Having practiced law for over 30 years in the area of estate planning, I have found a few simple truths to keep in mind as one contemplates an estate plan:

1. Keep things as simple as possible.
Yes, there are some very sophisticated estate planning techniques of which I am familiar and occasionally use, but by and large most persons require fairly basic documents, such as a will and healthcare and financial powers of attorney. I would also include a living trust as a fairly simple document from which most, but not all, can benefit.   That said, it is important for one to understand the nature of any document that one has in his or her estate plan. Perhaps it is not necessary to understand every word contained in a document, but one should at least know what the document does, i.e., probate avoidance.

2. Know what your goals are and prioritize them.
Oftentimes, I speak with individuals and couples who tell me what their concerns are. A young couple may want to appoint a legal guardian over their minor children should something happen to both of them. An older person may have experienced the probate of a deceased relative and want to insure that his or her estate does not end up in probate court. On the other hand, many people come to me only knowing vaguely what their concerns are. They may be worried about paying estate taxes, a Medicaid lien should they go into a nursing home, or both. To a certain extent, goals may compete with one another. You cannot always have your cake and eat it too. As an estate planning and elder law attorney I work diligently to make sure the documents that I prepare take into account the client’s particular needs and concerns to the greatest extent possible. This requires me to ask the right questions and carefully listen to the client when we meet as all information does not necessarily find its way onto the estate planning information sheet.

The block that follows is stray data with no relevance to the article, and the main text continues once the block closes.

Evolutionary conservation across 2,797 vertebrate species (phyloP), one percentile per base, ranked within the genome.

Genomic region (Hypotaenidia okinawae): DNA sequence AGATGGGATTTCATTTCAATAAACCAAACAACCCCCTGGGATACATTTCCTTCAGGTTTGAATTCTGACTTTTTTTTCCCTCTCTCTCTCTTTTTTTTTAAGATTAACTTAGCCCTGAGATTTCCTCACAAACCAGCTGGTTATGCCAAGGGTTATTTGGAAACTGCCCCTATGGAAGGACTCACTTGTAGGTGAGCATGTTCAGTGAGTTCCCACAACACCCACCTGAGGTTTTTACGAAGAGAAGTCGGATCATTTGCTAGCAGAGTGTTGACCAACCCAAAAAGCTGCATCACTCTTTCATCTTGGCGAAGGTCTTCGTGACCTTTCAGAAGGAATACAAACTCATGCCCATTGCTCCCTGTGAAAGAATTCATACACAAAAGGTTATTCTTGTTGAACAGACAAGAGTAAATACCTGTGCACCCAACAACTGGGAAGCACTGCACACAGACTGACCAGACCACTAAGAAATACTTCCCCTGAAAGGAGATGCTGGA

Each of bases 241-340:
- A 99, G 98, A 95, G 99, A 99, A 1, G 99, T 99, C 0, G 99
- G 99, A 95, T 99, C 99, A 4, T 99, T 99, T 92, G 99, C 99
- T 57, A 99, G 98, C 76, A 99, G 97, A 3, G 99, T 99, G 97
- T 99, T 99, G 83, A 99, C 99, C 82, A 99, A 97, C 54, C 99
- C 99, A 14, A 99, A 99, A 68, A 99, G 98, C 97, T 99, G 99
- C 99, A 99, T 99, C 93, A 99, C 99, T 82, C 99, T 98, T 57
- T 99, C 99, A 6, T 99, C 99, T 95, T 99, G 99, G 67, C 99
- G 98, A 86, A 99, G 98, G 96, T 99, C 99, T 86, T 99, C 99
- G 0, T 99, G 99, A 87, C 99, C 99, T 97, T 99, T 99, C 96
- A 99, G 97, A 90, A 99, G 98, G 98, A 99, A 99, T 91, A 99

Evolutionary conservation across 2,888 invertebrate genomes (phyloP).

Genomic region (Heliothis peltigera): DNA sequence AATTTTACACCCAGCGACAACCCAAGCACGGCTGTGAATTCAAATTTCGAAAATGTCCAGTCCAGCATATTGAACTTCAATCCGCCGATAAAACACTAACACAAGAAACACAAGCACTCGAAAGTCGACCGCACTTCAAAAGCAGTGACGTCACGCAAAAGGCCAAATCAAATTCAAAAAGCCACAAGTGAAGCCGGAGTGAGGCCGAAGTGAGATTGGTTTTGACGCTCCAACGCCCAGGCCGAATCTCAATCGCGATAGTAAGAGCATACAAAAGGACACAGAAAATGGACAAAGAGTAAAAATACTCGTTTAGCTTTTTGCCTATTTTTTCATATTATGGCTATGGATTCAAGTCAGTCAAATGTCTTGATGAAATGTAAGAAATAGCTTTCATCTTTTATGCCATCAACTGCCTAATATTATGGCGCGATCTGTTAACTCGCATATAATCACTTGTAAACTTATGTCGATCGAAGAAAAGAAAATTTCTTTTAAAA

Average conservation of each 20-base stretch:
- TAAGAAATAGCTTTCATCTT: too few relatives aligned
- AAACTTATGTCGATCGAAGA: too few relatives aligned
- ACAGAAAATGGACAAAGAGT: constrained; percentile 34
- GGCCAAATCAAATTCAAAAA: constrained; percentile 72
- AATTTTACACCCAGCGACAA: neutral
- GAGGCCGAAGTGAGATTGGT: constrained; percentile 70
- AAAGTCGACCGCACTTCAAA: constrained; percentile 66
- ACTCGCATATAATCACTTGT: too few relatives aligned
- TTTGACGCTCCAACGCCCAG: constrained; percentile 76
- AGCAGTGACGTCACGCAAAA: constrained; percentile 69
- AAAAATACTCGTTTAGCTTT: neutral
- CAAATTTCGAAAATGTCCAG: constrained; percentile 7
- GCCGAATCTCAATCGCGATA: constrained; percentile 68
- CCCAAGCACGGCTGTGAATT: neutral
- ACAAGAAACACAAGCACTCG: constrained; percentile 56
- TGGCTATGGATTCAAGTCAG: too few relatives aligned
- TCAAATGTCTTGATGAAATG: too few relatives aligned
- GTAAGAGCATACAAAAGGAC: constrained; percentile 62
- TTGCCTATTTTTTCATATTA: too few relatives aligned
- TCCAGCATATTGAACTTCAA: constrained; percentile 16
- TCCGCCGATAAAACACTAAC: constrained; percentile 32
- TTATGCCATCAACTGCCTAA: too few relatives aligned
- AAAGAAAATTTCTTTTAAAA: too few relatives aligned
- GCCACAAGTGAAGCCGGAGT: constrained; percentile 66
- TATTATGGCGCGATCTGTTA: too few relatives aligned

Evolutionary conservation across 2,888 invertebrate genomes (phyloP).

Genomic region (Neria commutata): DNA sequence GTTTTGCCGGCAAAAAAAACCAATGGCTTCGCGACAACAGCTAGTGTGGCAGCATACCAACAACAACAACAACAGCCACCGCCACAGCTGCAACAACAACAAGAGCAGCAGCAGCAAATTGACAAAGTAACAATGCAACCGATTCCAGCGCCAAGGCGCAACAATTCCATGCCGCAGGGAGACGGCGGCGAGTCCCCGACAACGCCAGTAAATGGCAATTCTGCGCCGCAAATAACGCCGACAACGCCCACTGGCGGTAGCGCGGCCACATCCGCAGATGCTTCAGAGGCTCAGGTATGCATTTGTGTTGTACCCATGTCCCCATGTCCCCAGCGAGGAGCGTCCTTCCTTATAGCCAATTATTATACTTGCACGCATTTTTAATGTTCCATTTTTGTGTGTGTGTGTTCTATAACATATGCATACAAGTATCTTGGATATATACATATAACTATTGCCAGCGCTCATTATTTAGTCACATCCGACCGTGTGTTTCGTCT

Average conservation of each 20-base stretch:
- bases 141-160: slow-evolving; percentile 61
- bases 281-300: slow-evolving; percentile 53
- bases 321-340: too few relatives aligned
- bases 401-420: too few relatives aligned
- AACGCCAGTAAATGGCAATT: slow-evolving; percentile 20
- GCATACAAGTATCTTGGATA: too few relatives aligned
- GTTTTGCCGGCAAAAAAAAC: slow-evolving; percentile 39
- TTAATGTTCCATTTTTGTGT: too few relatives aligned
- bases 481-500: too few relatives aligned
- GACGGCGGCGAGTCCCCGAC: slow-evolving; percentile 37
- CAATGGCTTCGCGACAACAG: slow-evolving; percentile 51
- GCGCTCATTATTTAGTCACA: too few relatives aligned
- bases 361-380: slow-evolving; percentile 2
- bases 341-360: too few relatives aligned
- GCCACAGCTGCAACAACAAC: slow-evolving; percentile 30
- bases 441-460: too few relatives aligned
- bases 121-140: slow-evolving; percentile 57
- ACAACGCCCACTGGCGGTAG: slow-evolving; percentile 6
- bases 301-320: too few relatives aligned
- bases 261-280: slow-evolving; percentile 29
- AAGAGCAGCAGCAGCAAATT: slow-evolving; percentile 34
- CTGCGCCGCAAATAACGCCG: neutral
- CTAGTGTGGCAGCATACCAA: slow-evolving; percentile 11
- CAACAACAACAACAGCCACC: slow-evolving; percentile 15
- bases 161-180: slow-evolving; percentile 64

3. Always take a holistic approach.
People do not always understand what assets will actually pass under their wills or trusts. What about joint accounts and jointly held real estate? What about designated beneficiaries of life insurance and retirement plans? As your attorney, I spend a great deal of time determining how your assets are currently held, and what steps can be taken to ensure that the various aspects of your estate plan work well together. This may require me to communicate with your financial planner or C.P.A., or for you to provide me with copies of account documents so that we can be confident that things will go as intended after death or disability.

4. Confidentiality is of utmost importance.
Your estate plan is unique to you. You have the power under the law to exercise your rights to make testamentary dispositions of your choosing and to appoint whoever you want to act as guardian, executor, trustee, or agent.  Although I can give plenty of advice to the client, the client must decide what he or she does. It is not my practice to pass value judgements if you want to bypass a gift for a particular child, or choose one child to act as executor and not another.